Much of the Aston Martin back catalogue is firmly etched into automotive folklore. Vanquish, Vantage, Lagonda and DB all roll off the tongue with easy familiarity; Bulldog, however, is a more esoteric marque that only its devoted fanbase would associate with the Bond carmaker. This is in part due to only one ever being made.
The solitary supercar is now set to emerge from the long shadows of its illustrious stablemates and attract a whole new generation of apostles, thanks to a painstaking restoration.
The ambitious project is being undertaken by Classic Motor Cars, in Bridgnorth, UK at the behest of an American buyer, whose express wish was to see the car returned to its former glory.
The anonymous buyer has also requested it be re-engineered to surpass the 200mph mark. When the car was originally manufactured and tested in the UK, between 1979 to 1981, it touched a top speed of 192mph so the refurbished iteration is to give the Bulldog even greater bite.
Classic Motor Cars managing director Nigel Woodward said: “The car is dramatically designed in every way and has inspired the restoration team like no other car we have worked on previously.”
The process has been one of ongoing discovery with the Bulldog’s history gradually unpeeled as it was dismantled. Mr Woodward compared it to working on an “archaeological dig”.
The original supercar’s passage to oblivion - and resurrection
The excitement engendered by the restoration is unsurprising. The Bulldog was pioneering in every way when first fashioned by William Towns - the British designer behind the Lagonda.
The similarities are plain to see in the marque’s wedge-shaped styling. The influence of the Bulldog can also be clearly seen on the DeLorean - and given that British engineer Mike Loasby was involved in the fabrication of both, it is unlikely to be a coincidence.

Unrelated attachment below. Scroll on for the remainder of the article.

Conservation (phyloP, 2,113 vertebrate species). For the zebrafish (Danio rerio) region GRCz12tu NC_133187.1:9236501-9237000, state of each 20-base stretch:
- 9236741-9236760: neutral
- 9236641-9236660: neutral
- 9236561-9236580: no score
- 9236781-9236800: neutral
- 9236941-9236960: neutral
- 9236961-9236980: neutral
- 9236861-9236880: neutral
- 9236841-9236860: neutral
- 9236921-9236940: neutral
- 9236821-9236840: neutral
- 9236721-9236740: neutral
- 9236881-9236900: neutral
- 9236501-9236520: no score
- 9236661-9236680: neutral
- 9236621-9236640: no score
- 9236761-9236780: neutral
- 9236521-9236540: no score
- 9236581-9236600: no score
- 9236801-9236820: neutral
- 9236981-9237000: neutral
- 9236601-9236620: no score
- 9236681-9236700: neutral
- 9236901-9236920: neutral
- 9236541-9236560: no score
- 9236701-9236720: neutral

Whereas the DeLorean went on to find fame in the sci-fi movie franchise Back to the Future, the Bulldog went out with less of a bark and more of a whimper, victim of Aston Martin's turbulent financial history.
When the carmaker was taken over by Victor Gauntlett in 1981, to raise funds the Bulldog was sold to an unknown middle-eastern buyer Subsequently it journeyed around the world, before making its way back to Britain for Aston’s centenary celebrations at St James’s Palace in 2013. However, whilst the bulldog’s spirit endured, it was no longer in working order.
This changed six months ago, thanks to the American buyer, and the resurrection is now well under way.
Despite being one of a kind, and having racked up many miles on the clock, the Bulldog retains almost all of its original parts, bodywork and trim. “Only the fuel injection had been removed and the carburettors replaced,” said Mr Woodward.
Fittingly the project leader is one Richard Gauntlett, son of the late former owner Victor.
”The first six months of this heroic project have been truly fascinating,” he said.
“This car illustrates that British ingenuity in the face of financial adversity can be so deeply impressive which seems so relevant at this time. The future’s bright, the future’s Bulldog!”
If talk of the Bulldog's restoration has whet your appetite for supercars, here are 10 of the best in 2020 to date.